All replies

  • Hi Mr Yossu,

    I highly recommend a book named "Essential Skills for Agile Development" which you can get it for free from http://www2.cpttm.org.mo/cyberlab/softdev/ESAD/download.html.en (Download Essential Skills for Agile Development).

    Best Regards,

    Yasser


    LEARN HOW WPF IS FLEXIBLE IN PRESENTATION DURING A QUICK SIMPLE WALKTHROUGH:
    Walkthrough: Displaying multi column ComboBox by using Windows Presentation Foundation (WPF) data templating
    • Marked as answer by YiChun Chen Friday, June 25, 2010 2:44 AM
    Sunday, June 20, 2010 6:24 PM
  • Thanks Yasser, that's looks like a good resource! Mind you, at 427 pages, I won't finish it tonight!
    Sunday, June 20, 2010 6:53 PM
  • You could also try:

    Refactoring - Improving the Design of Existing Code
    Martin Fowler
    ISBN 0-201-48567-2

    I have this book; it's not too bad (but nearly all the stuff I've ever read anywhere on refactoring seems to fall into the "well duh" category ;).

    • Marked as answer by YiChun Chen Friday, June 25, 2010 2:44 AM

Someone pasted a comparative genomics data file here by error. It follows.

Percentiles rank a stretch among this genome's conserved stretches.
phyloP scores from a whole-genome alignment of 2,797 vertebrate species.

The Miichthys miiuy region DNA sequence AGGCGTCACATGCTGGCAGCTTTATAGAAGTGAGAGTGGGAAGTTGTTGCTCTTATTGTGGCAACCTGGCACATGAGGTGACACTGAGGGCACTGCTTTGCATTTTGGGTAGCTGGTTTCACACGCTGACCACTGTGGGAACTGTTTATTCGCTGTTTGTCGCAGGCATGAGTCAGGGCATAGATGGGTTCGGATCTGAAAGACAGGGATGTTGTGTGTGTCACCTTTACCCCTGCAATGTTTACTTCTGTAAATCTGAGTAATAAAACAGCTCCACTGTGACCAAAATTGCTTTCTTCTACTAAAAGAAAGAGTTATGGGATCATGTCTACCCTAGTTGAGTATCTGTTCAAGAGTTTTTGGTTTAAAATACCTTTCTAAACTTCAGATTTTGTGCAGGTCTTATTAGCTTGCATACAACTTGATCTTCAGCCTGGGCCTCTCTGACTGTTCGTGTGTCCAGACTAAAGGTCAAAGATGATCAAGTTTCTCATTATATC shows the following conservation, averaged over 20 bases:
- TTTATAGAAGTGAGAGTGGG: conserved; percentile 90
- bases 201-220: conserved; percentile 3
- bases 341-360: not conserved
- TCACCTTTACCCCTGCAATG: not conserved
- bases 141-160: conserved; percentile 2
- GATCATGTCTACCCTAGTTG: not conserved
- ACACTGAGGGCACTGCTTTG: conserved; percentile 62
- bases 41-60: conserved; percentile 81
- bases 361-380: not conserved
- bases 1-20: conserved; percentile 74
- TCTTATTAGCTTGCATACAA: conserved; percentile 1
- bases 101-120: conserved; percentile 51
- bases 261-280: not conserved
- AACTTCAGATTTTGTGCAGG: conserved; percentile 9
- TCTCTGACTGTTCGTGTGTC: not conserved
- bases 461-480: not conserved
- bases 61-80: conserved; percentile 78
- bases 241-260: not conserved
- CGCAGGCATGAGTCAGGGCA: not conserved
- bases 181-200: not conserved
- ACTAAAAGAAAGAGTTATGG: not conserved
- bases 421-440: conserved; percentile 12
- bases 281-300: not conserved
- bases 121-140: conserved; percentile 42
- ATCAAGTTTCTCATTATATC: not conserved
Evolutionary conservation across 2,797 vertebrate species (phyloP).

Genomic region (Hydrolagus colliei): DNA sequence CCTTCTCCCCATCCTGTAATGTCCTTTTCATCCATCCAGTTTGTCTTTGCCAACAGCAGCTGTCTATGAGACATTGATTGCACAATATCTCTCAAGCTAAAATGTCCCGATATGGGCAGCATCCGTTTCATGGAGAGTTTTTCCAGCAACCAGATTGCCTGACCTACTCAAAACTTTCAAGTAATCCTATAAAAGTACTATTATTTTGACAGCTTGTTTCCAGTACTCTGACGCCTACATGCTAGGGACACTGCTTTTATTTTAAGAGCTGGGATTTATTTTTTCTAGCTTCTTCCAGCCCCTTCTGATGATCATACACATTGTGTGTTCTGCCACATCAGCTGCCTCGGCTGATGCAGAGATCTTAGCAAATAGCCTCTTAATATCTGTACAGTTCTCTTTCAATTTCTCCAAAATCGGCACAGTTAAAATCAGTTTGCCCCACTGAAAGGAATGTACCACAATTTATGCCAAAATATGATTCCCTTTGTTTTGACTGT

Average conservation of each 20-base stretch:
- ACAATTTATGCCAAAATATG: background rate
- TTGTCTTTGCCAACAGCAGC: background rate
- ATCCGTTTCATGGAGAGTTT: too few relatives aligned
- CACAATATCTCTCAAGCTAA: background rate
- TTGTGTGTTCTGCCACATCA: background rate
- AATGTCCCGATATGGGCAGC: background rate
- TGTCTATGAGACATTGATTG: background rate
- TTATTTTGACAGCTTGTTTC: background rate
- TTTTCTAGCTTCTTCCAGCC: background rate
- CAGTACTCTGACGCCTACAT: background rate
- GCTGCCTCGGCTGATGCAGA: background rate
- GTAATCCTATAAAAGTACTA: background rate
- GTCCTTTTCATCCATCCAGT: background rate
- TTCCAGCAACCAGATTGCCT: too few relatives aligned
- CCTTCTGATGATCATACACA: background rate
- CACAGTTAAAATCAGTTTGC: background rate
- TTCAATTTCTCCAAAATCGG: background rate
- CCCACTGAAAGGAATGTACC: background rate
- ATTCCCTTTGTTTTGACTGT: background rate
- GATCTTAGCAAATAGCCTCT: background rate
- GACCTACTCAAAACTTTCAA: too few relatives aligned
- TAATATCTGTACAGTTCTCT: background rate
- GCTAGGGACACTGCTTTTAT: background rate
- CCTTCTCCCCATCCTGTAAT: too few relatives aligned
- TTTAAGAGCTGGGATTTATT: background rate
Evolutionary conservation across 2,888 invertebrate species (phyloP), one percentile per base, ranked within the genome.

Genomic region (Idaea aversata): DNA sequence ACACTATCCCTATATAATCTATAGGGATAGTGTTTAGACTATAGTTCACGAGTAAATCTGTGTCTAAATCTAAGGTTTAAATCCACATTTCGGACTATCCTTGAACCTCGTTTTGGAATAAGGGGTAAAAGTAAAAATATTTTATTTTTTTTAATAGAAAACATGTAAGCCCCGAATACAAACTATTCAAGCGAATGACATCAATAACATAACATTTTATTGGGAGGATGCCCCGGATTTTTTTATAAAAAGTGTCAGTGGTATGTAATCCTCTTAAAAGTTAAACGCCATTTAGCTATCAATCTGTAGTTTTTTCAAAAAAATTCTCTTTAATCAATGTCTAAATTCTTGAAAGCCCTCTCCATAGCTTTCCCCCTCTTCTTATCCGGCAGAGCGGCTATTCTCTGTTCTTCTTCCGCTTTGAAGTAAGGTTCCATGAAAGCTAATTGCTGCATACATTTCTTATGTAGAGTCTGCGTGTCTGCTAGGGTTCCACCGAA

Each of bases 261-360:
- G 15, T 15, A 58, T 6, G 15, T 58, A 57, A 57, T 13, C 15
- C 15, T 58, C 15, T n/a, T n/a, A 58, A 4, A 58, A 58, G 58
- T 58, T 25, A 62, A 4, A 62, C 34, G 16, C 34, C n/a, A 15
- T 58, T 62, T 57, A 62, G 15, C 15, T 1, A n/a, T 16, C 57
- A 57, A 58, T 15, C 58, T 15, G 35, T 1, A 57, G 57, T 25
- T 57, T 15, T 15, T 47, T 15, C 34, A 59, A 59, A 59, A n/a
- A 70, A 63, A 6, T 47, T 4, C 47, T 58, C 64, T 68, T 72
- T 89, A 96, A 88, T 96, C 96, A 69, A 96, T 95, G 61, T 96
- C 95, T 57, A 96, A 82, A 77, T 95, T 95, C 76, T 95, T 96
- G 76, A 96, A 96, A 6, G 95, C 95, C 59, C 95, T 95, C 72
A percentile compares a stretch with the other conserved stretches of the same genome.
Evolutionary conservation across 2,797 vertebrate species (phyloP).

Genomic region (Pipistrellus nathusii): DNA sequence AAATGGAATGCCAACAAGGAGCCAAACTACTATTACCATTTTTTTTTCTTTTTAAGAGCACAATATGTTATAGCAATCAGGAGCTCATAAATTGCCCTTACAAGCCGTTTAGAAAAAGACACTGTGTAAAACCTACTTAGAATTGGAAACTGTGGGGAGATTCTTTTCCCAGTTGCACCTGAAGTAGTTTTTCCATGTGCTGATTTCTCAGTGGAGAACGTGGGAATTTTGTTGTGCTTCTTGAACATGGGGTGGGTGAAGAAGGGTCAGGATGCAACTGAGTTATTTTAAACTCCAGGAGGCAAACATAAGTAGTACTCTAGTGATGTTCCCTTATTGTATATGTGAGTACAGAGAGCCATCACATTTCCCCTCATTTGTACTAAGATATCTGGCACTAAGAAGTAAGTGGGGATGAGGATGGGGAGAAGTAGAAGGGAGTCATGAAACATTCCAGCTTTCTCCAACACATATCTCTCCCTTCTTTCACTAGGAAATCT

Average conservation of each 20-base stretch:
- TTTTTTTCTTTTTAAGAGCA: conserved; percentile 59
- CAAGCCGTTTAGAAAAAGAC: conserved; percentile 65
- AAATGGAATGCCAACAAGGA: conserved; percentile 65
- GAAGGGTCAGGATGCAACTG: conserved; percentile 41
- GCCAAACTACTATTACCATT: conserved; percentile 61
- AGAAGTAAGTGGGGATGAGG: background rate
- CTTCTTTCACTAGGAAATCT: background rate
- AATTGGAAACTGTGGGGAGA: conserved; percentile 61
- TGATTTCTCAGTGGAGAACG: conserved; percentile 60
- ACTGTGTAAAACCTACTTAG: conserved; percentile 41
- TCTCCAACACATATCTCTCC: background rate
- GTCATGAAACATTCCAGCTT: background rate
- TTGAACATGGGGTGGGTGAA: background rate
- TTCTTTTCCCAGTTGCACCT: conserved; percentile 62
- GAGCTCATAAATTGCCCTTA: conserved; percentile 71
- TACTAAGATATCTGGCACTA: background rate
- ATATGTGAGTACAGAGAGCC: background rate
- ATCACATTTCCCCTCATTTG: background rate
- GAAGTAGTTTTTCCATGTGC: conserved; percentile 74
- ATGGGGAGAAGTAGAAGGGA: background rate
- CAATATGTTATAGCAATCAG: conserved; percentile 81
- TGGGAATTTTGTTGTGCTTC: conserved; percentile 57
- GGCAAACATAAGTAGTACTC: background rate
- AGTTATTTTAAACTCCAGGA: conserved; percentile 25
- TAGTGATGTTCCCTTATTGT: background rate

Monday, June 21, 2010 9:21 AM
  • Hello Matthew,

    Following on from some links in this thread, I ended up on Amazon last night looking at this very book! I have added it to my basket, but haven't decided whether or not I'm going to buy it yet. Maybe you can help me decide. How does it compare to any other books on the subject? Have you seen "Essential Skills for Agile Development " that Yasser mentioned? I've downloaded that and looked through it (albeit quite briefly), and it looks good, although it does seem to be long for what it seems to cover. There are a lot of code examples, some of which could easily have been shorter and made the same point.

    In the past, I never used to think of splitting code into smaller chunks, and so used to end up with huge methods, with lots of comments, and (probably) a lot of repetitive code. Since I discovered refactoring, I've been chopping the code up into much smaller, more useful and self-documenting methods. This is great, but unless refactoring is well overstated, there must be more I can do. That's what I'd like to learn now.

    For example, I first came across refactoring in a magazine article, where the author showed how he could take a nasty piece of code and improve it. He first extracted some methods, and then "after a couple of rounds of refactoring " (his words) ended up with a generic routine that was capable of being dropped into a wide variety of applications, and was flexible enough to be useful. I would like to know how to do that sort of stuff.